Carbon abundances in H II regions have been difficult to determine with precision because the important ionization states (C+, C+2) have no strong forbidden lines in the optical spectrum. Only the UV spectrum shows collisionally excited lines from both C II and C III. A number of studies of carbon abundances in extragalactic H II regions were made with IUE (e.g., Dufour, Shields, & Talbot 1982; Peimbert, Peña, & Torres-Peimbert 1986; Dufour, Garnett & Shields 1988), but for the most part the IUE observations suffered from low signal/noise and uncertainties due to aperture mismatches between UV and optical spectra.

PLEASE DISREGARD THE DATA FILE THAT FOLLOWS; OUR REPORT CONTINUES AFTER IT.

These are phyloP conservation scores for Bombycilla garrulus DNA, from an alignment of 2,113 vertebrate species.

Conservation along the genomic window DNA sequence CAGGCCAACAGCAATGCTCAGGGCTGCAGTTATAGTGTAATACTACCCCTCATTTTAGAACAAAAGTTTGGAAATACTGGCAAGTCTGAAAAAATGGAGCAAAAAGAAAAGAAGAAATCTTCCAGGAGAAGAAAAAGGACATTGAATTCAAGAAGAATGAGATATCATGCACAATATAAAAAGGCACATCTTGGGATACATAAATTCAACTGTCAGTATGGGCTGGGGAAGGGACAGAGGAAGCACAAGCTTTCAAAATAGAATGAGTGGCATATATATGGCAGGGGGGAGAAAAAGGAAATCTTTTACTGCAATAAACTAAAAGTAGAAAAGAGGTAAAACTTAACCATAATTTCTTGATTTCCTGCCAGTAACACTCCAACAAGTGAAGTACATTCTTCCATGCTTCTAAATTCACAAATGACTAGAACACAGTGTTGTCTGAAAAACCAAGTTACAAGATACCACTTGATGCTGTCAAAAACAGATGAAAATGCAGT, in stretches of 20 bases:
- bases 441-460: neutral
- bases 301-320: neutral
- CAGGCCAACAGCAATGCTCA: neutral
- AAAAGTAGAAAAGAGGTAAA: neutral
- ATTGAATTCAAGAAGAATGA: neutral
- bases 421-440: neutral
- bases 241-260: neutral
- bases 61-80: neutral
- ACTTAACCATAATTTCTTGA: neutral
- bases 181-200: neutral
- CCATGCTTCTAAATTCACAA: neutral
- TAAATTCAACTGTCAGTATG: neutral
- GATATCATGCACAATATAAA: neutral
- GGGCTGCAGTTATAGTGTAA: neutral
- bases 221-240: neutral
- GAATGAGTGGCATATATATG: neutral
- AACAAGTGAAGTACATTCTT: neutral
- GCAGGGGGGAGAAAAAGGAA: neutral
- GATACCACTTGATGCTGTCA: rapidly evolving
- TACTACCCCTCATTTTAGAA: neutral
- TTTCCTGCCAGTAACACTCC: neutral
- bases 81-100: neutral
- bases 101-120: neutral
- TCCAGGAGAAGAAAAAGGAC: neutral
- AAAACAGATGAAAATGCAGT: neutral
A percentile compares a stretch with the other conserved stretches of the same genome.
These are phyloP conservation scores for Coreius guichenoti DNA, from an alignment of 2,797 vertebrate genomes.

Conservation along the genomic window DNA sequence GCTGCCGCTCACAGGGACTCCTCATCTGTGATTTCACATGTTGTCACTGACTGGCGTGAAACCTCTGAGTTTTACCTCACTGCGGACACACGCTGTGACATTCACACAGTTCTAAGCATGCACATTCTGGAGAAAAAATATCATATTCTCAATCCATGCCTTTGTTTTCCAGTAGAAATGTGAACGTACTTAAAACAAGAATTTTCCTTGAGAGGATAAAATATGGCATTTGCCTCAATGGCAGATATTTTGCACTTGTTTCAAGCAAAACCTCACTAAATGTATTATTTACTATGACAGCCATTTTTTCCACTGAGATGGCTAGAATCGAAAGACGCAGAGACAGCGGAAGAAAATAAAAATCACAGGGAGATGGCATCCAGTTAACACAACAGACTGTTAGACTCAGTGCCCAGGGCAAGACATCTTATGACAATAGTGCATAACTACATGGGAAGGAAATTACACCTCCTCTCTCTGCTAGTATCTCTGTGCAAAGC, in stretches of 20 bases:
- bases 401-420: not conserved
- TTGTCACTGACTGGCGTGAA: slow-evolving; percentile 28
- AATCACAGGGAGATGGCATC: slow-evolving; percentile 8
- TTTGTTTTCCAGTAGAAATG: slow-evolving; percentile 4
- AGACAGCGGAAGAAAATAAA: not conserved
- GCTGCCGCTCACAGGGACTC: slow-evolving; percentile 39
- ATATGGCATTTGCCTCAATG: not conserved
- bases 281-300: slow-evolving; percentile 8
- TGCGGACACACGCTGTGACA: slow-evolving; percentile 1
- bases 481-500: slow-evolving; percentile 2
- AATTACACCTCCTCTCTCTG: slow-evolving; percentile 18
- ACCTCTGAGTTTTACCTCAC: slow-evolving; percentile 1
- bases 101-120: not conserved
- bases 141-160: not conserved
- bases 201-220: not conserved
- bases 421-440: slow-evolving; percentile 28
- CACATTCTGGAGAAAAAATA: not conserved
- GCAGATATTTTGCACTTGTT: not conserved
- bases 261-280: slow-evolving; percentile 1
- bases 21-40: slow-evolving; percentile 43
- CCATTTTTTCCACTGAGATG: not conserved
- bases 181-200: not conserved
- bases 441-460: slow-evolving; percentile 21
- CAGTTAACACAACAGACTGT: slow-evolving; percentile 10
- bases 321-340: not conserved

The higher UV sensitivity of HST offered greatly improved measurements of UV emission lines from [C II] and C III], plus the opportunity to scale the C lines directly to [O II] and O III] lines in the UV, tremendously reducing the uncertainties due to reddening corrections and errors in Te (Garnett et al. 1995a, 1999; Kobulnicky & Skillman 1998). The most recent data for C/O as a function of O/H in dwarf irregular and spiral galaxies from HST measurements are displayed in Figure 16. Some C (and O) is expected to be depleted onto interstellar dust grains. Sofia et al. (1997) showed that the gas-phase C abundance varies little with physical conditions in the local neutral ISM, suggesting a constant fraction of C in dust everywhere. They infer that C is depleted by about 0.2 dex. O should be depleted by no more than 0.1 dex everywhere (Mathis 1996). Thus, it is likely that our C/O values should all be increased by 0.1-0.2 dex, but we do not expect any systematic variation in the fractional depletions with metallicity.